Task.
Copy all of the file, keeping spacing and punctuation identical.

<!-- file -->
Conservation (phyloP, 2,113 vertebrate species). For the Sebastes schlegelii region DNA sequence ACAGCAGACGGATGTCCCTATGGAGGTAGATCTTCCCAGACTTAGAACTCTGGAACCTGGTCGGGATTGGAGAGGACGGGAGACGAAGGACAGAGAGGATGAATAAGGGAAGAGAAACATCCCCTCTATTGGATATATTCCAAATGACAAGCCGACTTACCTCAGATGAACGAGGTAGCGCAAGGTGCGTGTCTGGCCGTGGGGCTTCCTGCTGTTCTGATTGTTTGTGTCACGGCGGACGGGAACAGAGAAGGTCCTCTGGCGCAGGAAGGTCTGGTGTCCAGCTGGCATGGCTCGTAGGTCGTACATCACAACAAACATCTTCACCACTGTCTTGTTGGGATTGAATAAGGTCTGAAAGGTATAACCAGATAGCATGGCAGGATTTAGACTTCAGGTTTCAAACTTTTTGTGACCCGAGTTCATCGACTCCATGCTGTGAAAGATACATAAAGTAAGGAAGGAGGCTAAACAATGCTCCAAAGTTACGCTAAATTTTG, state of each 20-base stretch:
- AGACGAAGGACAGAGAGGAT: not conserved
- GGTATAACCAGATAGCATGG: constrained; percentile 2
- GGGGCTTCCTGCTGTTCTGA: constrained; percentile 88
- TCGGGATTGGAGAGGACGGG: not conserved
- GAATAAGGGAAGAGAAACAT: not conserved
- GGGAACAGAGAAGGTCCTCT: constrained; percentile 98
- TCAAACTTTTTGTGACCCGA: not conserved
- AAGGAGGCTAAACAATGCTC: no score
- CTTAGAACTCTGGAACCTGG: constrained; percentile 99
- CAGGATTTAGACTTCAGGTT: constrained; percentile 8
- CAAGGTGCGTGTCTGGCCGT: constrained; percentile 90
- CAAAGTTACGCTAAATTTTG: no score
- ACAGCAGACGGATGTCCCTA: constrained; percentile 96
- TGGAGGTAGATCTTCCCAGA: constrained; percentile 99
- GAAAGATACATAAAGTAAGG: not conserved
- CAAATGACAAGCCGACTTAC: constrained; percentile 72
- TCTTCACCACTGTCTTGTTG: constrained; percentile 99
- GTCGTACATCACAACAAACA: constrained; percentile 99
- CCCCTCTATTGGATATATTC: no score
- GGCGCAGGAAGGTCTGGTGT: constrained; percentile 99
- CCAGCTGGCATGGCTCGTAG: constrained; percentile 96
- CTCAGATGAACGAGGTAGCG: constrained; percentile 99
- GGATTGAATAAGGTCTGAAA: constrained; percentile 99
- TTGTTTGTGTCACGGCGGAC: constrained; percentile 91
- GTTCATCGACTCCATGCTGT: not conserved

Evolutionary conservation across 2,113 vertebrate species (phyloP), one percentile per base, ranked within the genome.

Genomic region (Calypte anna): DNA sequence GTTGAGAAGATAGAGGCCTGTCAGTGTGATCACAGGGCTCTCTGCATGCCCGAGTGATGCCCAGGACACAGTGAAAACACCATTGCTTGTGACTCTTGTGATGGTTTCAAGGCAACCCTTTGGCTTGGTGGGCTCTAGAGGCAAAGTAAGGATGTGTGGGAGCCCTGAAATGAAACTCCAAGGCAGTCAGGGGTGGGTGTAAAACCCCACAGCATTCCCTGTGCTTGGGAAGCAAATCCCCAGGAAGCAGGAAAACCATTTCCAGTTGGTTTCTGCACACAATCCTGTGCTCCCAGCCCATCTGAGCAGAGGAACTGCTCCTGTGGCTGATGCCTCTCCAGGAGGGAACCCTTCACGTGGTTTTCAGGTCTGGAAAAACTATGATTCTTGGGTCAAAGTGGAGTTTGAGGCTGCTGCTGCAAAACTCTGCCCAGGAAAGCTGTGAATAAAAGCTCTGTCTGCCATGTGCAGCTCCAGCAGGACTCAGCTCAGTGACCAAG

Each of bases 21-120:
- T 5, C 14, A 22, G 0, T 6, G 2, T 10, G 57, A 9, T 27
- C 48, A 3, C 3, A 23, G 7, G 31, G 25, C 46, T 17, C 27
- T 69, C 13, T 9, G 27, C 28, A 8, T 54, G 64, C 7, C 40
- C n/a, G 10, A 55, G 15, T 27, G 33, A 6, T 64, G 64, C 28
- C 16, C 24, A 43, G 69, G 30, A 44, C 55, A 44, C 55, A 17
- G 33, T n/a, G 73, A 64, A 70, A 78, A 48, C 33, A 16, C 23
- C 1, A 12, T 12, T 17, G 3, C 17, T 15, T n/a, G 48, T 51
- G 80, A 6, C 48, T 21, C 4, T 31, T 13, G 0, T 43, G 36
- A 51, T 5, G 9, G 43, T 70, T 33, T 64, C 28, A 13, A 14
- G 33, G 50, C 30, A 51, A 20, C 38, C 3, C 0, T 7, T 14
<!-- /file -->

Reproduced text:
Conservation (phyloP, 2,113 vertebrate species). For the Sebastes schlegelii region DNA sequence ACAGCAGACGGATGTCCCTATGGAGGTAGATCTTCCCAGACTTAGAACTCTGGAACCTGGTCGGGATTGGAGAGGACGGGAGACGAAGGACAGAGAGGATGAATAAGGGAAGAGAAACATCCCCTCTATTGGATATATTCCAAATGACAAGCCGACTTACCTCAGATGAACGAGGTAGCGCAAGGTGCGTGTCTGGCCGTGGGGCTTCCTGCTGTTCTGATTGTTTGTGTCACGGCGGACGGGAACAGAGAAGGTCCTCTGGCGCAGGAAGGTCTGGTGTCCAGCTGGCATGGCTCGTAGGTCGTACATCACAACAAACATCTTCACCACTGTCTTGTTGGGATTGAATAAGGTCTGAAAGGTATAACCAGATAGCATGGCAGGATTTAGACTTCAGGTTTCAAACTTTTTGTGACCCGAGTTCATCGACTCCATGCTGTGAAAGATACATAAAGTAAGGAAGGAGGCTAAACAATGCTCCAAAGTTACGCTAAATTTTG, state of each 20-base stretch:
- AGACGAAGGACAGAGAGGAT: not conserved
- GGTATAACCAGATAGCATGG: constrained; percentile 2
- GGGGCTTCCTGCTGTTCTGA: constrained; percentile 88
- TCGGGATTGGAGAGGACGGG: not conserved
- GAATAAGGGAAGAGAAACAT: not conserved
- GGGAACAGAGAAGGTCCTCT: constrained; percentile 98
- TCAAACTTTTTGTGACCCGA: not conserved
- AAGGAGGCTAAACAATGCTC: no score
- CTTAGAACTCTGGAACCTGG: constrained; percentile 99
- CAGGATTTAGACTTCAGGTT: constrained; percentile 8
- CAAGGTGCGTGTCTGGCCGT: constrained; percentile 90
- CAAAGTTACGCTAAATTTTG: no score
- ACAGCAGACGGATGTCCCTA: constrained; percentile 96
- TGGAGGTAGATCTTCCCAGA: constrained; percentile 99
- GAAAGATACATAAAGTAAGG: not conserved
- CAAATGACAAGCCGACTTAC: constrained; percentile 72
- TCTTCACCACTGTCTTGTTG: constrained; percentile 99
- GTCGTACATCACAACAAACA: constrained; percentile 99
- CCCCTCTATTGGATATATTC: no score
- GGCGCAGGAAGGTCTGGTGT: constrained; percentile 99
- CCAGCTGGCATGGCTCGTAG: constrained; percentile 96
- CTCAGATGAACGAGGTAGCG: constrained; percentile 99
- GGATTGAATAAGGTCTGAAA: constrained; percentile 99
- TTGTTTGTGTCACGGCGGAC: constrained; percentile 91
- GTTCATCGACTCCATGCTGT: not conserved

Evolutionary conservation across 2,113 vertebrate species (phyloP), one percentile per base, ranked within the genome.

Genomic region (Calypte anna): DNA sequence GTTGAGAAGATAGAGGCCTGTCAGTGTGATCACAGGGCTCTCTGCATGCCCGAGTGATGCCCAGGACACAGTGAAAACACCATTGCTTGTGACTCTTGTGATGGTTTCAAGGCAACCCTTTGGCTTGGTGGGCTCTAGAGGCAAAGTAAGGATGTGTGGGAGCCCTGAAATGAAACTCCAAGGCAGTCAGGGGTGGGTGTAAAACCCCACAGCATTCCCTGTGCTTGGGAAGCAAATCCCCAGGAAGCAGGAAAACCATTTCCAGTTGGTTTCTGCACACAATCCTGTGCTCCCAGCCCATCTGAGCAGAGGAACTGCTCCTGTGGCTGATGCCTCTCCAGGAGGGAACCCTTCACGTGGTTTTCAGGTCTGGAAAAACTATGATTCTTGGGTCAAAGTGGAGTTTGAGGCTGCTGCTGCAAAACTCTGCCCAGGAAAGCTGTGAATAAAAGCTCTGTCTGCCATGTGCAGCTCCAGCAGGACTCAGCTCAGTGACCAAG

Each of bases 21-120:
- T 5, C 14, A 22, G 0, T 6, G 2, T 10, G 57, A 9, T 27
- C 48, A 3, C 3, A 23, G 7, G 31, G 25, C 46, T 17, C 27
- T 69, C 13, T 9, G 27, C 28, A 8, T 54, G 64, C 7, C 40
- C n/a, G 10, A 55, G 15, T 27, G 33, A 6, T 64, G 64, C 28
- C 16, C 24, A 43, G 69, G 30, A 44, C 55, A 44, C 55, A 17
- G 33, T n/a, G 73, A 64, A 70, A 78, A 48, C 33, A 16, C 23
- C 1, A 12, T 12, T 17, G 3, C 17, T 15, T n/a, G 48, T 51
- G 80, A 6, C 48, T 21, C 4, T 31, T 13, G 0, T 43, G 36
- A 51, T 5, G 9, G 43, T 70, T 33, T 64, C 28, A 13, A 14
- G 33, G 50, C 30, A 51, A 20, C 38, C 3, C 0, T 7, T 14